Opinion column with Blaise Tapp

Now that the lingering smell of sun lotion has finally left our nostrils, we can get on with the business of being miserable due to summer being over.

The first signs of autumn are already here: the tedious X Factor and Strictly have invaded our screens, Theresa May has swept back into the country sporting a sharp new haircut and, for some feeble minded souls, the countdown to Christmas has begun.

But the true gauge of whether or not we are in the final furlong in the race towards the end of the year is not any of the above or changing face of the countryside but the fact that school uniform are once again in the news.

Perhaps the most liberating aspect of a six week break away from the classroom is that our young can wear what they like rather than being forced to don polyester shirts and scratchy trousers that go shiny after six washes.

Over the years that uniforms have been compulsory, rebellious youngsters have sought to snazz up their blazers or jumpers, meeting resistance from the powers-that-be every time.

So it came as no surprise to learn about the brouhaha at one school after a headteacher refused to admit some 50 students because they weren’t wearing the correct attire, despite warnings that he would take such action.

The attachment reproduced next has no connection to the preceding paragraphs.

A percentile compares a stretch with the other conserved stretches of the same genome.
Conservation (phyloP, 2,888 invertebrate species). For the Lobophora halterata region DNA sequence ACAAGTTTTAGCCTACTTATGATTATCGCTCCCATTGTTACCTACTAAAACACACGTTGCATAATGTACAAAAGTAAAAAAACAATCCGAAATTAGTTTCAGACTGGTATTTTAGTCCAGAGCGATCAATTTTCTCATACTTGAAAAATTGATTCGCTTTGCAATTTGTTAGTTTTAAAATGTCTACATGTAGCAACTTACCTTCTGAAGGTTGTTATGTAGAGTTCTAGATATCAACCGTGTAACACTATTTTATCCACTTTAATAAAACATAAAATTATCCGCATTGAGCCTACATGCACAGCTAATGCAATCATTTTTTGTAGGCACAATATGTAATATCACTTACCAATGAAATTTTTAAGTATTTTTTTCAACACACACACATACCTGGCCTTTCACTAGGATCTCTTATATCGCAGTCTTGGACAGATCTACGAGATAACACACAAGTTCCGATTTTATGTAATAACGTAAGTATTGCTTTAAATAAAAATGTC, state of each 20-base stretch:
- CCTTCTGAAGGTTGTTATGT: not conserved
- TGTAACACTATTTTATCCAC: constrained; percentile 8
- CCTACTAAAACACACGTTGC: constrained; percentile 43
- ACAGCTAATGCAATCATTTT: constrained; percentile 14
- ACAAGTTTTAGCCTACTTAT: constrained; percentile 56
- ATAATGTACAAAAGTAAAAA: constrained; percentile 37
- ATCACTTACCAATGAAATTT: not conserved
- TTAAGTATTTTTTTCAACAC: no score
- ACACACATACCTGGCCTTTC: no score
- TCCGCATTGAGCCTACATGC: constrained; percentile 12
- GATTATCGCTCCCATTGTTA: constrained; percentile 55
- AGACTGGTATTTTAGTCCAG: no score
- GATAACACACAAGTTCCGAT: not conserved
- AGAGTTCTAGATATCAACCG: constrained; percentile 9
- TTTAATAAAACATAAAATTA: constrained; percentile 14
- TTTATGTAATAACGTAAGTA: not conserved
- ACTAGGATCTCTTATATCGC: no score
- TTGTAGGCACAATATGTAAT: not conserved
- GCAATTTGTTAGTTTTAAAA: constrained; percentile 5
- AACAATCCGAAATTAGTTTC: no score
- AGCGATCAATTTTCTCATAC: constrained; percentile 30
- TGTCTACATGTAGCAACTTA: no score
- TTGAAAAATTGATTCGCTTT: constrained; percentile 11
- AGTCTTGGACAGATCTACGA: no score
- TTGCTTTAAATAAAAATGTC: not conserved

Some parents were so incensed that their little darlings weren’t allowed to take part in double maths while being dressed like Little Mix that they staged a protest at the school, prompting a visit from the police. The defiant head stood his ground and only let the offenders through the gates once they had ditched the skinny jeans, tracksuit bottoms and the kind of skirts usually only worn on nightclub dancefloors.

His actions reignited a debate which rears its head every year with many jumping to his defence, arguing that the failure to wear the correct uniform is a hallmark of an unruly pupil.

As somebody who was born scruffy, I have some degree of sympathy for those who never quite look the part, no matter how hard they try.

But these young rebels, like so many before them, are pushing their luck and deserve any sanctions they receive because, let’s face it, not wearing the correct school uniform is a pretty lame form of rebellion.

In an age when self-expression is encouraged more than ever before, many people, regardless of their age, believe that pleasing oneself is perfectly fine regardless of the circumstances.

I have lost count of the number of times when I have had to inform aspiring young scribes on work placements that open collars and turned up jeans are not really the best way to impress a potential future employer.

It is a lesson in life that sometimes you just have to do what you are told and one just has to accept that tramline haircuts, gold ear studs on five-year-olds and trainers are not suitable for the classroom.